Often times video game developers scramble to be the first to translate a hot arcade property, however, in the case of Ninja Gaiden nobody is interested in the arcade version. And that's strange, too, all things being equal, the mock 3D game is slightly more appealing, and if done correctly could easily blow the 2D version away.
But perhaps I am getting ahead of myself. You see, Ninja Gaiden originally appeared in the arcades as a one player "Final Fight" style ninja game. The arcade joystick incorporated a strange control schematic, that could be troublesome for two button controls (but considering how well they did with Street Fighter II), but featured a much deeper sense of fighting. When the game was released on the Nintendo Entertainment System by Tecmo it was met with critical success. Tecmo had done away with much of the arcade game, incorporated a story, and made it a fast paced action game. The N.E.S. version of the game featured two sequels in the following years (none of which resembled the arcade game).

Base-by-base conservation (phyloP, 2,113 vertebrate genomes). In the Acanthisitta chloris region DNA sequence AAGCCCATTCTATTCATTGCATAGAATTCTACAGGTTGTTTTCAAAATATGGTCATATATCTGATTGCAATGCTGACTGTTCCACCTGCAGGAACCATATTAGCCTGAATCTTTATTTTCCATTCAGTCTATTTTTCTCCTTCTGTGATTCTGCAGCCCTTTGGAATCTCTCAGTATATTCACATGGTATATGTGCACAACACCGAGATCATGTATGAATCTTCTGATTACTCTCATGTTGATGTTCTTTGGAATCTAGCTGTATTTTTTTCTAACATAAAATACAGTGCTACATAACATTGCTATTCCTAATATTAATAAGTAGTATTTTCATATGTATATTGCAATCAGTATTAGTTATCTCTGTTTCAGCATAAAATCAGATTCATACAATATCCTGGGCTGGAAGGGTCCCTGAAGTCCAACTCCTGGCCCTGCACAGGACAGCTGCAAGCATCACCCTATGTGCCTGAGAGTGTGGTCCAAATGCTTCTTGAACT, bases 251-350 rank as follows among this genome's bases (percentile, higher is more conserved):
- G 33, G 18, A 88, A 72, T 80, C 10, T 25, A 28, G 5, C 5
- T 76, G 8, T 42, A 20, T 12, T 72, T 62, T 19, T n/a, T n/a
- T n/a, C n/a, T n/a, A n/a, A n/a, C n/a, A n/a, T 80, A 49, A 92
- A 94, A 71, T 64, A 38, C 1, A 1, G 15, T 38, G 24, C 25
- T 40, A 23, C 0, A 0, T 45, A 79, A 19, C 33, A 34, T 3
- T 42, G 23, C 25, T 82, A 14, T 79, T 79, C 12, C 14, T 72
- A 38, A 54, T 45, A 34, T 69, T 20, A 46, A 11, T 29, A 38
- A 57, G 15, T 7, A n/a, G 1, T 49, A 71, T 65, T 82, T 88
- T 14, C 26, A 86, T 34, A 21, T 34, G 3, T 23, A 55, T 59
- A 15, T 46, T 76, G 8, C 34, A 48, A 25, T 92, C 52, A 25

Well, here we are reviewing Ninja Gaiden for the Turbo Duo, actually, it's called Ninja Ryukenden, as it wasn't officially released in the states. But the game still features the 2D N.E.S. game and little more, even though it's a 16 bit system. To make matters worse, while there was a slight graphics overhaul, it doesn't seem to play as swiftly as the N.E.S. version. And the moving backgrounds are among the worst I have ever seen.
The game is still a blast to play, and I must admit that it brought back a ton of memories ... but the game just misses the boat on so many levels. An update to the arcade Gaiden would have been fly, but it seems like no matter how great the technology gets, we just won't see that. So I am forced to somehow review a game that is good, and extremely enjoyable to play, but lacks what it needs to be considered a 16 bit game.